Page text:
and a jetliner crash in Pennsylvania were the
work of a carefully orchestrated conspiracy
that deftly skirted a beleaguered U.S. airport
security system and placed terrorists on four
separate planes, senior FBI officials believe.
Authorities suspect that the terrorists had
help from airport ground crews, that they
chose cross-country flights because the planes
would be heavily loaded with fuel and their
ranks included hijackers who could fly planes.
But what investigators found most surpris-
ing was the timing. They mar*veled at how
teams of hijackers working in at least three
different cities simultaneously overpowered
commercial planes in the air before federal
authorities could shut down all flights across
the country.
In doing so, the terrorists penetrated an air-
port security net that many had warned previ-

ously is inadequate.
Lewis Schiliro, who as head of the FBI
office in New York helped oversee investiga-
tions into the explosion aboard TWA Flight
800 and an earlier bombing at the World Trade
Center, was left in utter disbelief by what he
saw unfold yesterday morning.
"I've been chilled by a lot of things,"
Schiliro said. "But this is something I just
can't begin to comprehend. They put this
together very, very neatly."
A senior FBI official in Washington said,
simply: "We're just amazed at the level of
coordination this would have taken."
Now begins the painstaking law enforce-
ment process of trying to determine how
America's security was breached. "You've got
every place that these jets were hijacked from,"
said one senior FBI official in Washington.
"We will check for cars in the parking lots
that may have been left. What happened at the
airport gateways? How did they get through?
What is on the passenger lists, the luggage

lists?
"We will be screening television monitors
and if there are cameras available, we will
look to see if there was more that one hijacker.
There probably were four or five on each
flight, maybe, and what are their connections
with other passengers?
"Were the tickets purchased sequentially?
What about cab drivers? Who gave people
rides to the airport? It's just an incredible myri-
ad of leads to follow up on."
"And then you look at our own intelligence.
Did we miss something? Was there radio tele-
phone traffic that referred to something that
was going to occur today?"
It is unclear whether any guns were used in
the hijackings. But a passenger in one of the
hijacked planes called her husband and report-
ed that the terrorists were armed with knives
and cardboard cutters.
"My guess is you have to put somebody in
the pilot's seat, and I would tend to think you
would need a gun," Schiliro said.

6

Chaos spreads
quickly through
acapital
WASHINGTON (AP) - A frantic guard outside the
Supreme Court shouted at strolling passers-by: "You don't
have time to stay in this area!" Why, he was asked, what hap-
pened? "Explosions! Leave!"
Secret Service agents similarly yelled at White House
tourists to get away. At the Capitol, stunned congressmen hud-
dled under the shade of trees outside. Some officers who typi-
cally keep firearms out of sight made a show of toting
pump-action shotguns.
Across Washington, people left work and jammed streets
and subways to try to get home as the seat of government was
evacuated after devastating terrorist attacks at the Pentagon
and the World Trade Center in New York.
Sirens wailed. Cars packed the streets, and bomb-sniffing
dogs patrolled the Washington Monument. Unmarked official
cars flew through red lights and raced down the wrong sides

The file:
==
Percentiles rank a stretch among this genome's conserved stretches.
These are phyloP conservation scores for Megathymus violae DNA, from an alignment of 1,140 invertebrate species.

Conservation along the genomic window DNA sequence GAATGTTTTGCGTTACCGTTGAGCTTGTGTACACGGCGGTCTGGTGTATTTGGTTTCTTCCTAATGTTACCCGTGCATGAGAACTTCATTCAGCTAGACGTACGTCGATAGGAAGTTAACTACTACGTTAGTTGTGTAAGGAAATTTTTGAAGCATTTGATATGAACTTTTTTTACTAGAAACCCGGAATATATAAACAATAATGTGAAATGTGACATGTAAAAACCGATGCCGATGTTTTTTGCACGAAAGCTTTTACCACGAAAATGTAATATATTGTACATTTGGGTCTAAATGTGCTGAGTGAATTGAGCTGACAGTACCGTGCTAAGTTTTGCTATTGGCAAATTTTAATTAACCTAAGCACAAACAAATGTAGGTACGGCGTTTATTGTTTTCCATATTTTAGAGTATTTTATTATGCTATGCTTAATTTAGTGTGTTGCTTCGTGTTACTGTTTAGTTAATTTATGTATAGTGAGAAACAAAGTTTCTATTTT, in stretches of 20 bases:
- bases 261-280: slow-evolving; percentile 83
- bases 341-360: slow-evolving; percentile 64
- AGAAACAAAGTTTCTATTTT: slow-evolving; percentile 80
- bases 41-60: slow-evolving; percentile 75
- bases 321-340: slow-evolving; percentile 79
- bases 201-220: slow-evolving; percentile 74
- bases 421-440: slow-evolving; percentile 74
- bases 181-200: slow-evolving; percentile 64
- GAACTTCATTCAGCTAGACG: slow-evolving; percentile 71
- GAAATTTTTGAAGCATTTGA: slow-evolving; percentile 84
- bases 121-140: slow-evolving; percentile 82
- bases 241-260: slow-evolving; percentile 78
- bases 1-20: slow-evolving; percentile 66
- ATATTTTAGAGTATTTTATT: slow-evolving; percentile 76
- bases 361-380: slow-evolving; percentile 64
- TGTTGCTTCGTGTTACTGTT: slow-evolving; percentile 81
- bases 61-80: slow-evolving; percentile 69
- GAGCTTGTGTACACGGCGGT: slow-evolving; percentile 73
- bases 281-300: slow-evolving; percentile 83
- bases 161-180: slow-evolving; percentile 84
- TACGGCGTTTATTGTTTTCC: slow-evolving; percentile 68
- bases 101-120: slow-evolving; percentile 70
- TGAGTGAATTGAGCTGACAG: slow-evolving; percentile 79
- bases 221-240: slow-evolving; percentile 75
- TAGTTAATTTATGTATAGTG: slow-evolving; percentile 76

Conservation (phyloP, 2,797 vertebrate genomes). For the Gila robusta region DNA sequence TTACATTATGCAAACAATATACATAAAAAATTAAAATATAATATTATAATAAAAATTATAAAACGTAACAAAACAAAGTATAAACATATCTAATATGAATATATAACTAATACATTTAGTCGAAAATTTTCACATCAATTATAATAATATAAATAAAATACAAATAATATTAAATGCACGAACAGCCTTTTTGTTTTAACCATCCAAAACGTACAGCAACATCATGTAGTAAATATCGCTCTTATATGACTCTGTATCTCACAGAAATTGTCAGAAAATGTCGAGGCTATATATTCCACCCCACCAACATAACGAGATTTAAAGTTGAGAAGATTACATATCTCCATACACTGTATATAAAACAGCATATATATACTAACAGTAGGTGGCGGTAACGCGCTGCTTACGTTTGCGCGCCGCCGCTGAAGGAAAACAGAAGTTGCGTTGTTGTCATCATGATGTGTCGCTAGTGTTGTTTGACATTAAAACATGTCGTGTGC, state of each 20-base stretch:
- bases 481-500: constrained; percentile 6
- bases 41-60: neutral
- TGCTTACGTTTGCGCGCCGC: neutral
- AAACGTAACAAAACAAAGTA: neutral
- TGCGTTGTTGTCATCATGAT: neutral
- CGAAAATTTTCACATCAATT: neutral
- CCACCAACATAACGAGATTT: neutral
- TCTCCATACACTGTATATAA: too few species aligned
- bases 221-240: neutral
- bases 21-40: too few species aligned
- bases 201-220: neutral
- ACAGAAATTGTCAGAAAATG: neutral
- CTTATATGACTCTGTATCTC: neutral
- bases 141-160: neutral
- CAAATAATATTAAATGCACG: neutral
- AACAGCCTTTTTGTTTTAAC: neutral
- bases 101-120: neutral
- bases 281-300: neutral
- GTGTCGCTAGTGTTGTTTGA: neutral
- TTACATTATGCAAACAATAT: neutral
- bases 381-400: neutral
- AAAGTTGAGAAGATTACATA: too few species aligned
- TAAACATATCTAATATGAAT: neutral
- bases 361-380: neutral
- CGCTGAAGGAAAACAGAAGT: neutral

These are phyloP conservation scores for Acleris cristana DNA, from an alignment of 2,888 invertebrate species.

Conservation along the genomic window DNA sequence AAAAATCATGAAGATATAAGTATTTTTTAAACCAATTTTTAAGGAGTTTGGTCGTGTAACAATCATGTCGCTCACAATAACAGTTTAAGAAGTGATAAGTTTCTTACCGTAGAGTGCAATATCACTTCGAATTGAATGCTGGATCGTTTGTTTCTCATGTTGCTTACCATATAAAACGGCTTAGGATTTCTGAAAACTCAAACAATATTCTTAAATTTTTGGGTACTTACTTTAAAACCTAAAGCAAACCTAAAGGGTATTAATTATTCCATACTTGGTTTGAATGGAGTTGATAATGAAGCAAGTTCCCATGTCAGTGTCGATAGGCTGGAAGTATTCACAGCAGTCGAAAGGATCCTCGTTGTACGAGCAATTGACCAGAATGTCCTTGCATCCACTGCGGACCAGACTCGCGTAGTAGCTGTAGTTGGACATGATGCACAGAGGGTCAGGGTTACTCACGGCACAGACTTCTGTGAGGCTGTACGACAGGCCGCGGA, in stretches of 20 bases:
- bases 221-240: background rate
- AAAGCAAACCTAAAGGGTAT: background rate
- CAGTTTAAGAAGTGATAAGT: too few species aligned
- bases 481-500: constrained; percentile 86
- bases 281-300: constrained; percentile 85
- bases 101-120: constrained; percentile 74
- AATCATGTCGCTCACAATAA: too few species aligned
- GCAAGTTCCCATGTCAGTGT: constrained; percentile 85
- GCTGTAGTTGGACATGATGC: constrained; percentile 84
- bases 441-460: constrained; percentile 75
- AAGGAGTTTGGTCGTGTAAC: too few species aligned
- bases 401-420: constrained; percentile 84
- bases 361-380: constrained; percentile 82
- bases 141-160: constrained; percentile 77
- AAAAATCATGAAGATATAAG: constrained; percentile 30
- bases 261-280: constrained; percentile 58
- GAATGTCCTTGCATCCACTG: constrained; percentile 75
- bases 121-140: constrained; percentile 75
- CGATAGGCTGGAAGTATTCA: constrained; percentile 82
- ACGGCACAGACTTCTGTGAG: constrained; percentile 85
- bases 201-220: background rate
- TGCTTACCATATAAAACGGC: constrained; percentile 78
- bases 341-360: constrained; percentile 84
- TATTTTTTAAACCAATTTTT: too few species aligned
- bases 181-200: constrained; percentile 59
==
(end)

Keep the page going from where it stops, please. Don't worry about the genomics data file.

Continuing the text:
of streets, holding up insignia to identify themselves.
And a TV news crew worked a deal to perch on a church
rooftop with a picture-perfect view of the Capitol framed
against a brilliant blue sky, providing a clear shot just in case a
plane should demolish the home of Congress.
"I just want to get out of downtown, get someplace safe,"
said Tracey Nicholas, who had collected her son, third-grader
, --- --..2--r. nl1tUaC

Officials immediately launch
investigation, eye bin Laden

6

WASHINGTON (AP) - U.S. offi-
cials began piecing together a case link-
ing Osama bin Laden to the worst
terrorist attack in U.S. history, aided by
an intercept of communications
between his supporters and harrowing
cell phone calls from victims aboard
the jetliners before they crashed yester-
day.
U.S. intelligence intercepted commu-
nications between bin Laden supporters
discussing the attacks on the World
Trade Center and Pentagon, according
to Utah Sen. Orrin Hatch, the top
Republican on the Senate Judiciary
Committee.
"They have an intercept of some
information that included people asso-
ciated with bin Laden who acknowl-

edged a couple of targets were hit,"
Hatch said in an interview with The
Associated Press.
He declined to be more specific.
Hatch also said law enforcement has
data possibly linking one-person on one
of the four ill-fated flights to bin
Laden's organization.
Government and industry officials
said at least one flight attendant and two
passengers called from three of the
planes as they were being forced down
in New York and Washington - each
describing similar circumstances.
The callers indicated hijackers armed
with knives, in some cases stabbing
flight attendants, took control of the
plane and were forcing them down
toward the ground, officials said.

One of the passengers was Barbara
Olson, the wife of a top Justice Depart-
ment official who called her husband as
the hijacking was occurring.
Olson, the wife of Solicitor General
Theodore Olson, was aboard American
Airlines Flight 77 that left Dulles Inter-
national Airport in Washington and was
forced to crash into the Pentagon.
The officials said Olson told her
husband the attackers had used knife-
like instruments to take over the plAhe,
and forced passengers to the back of
the jet.
Theodore Olson confirmed his wife
made the calls before dying. "She
called from the plane while it was being
hijacked. I wish it wasn't so but it is,"
he said.

AP PHOTO
A helicopter surveys the damage as smoke billows out of
the Pentagon yesterday following a terrorist attack.
makers stayed put.
"They tried to throw me out three times, but they didn't suc-
ceed," said Rep. Bob Stump (R-Ariz.) chairman of the House
Armed Services Committee. "I figured I was safer in the
building than out on the street."
Some Congress mermbers insisted on more symbolic acts,
singing "God Bless America" on the Capitol steps. Congres-
sional leaders kept the Capitol Dome bathed in floodlights all
night to reinforce the message that the light of democracy
chn(-,nn nnw in Genre Washinton University student

U.S. denies any responsibility for
explosions that rock Afghanistan

__ _ .. " " 1 T.l'1_ ___ _._.t_...... .....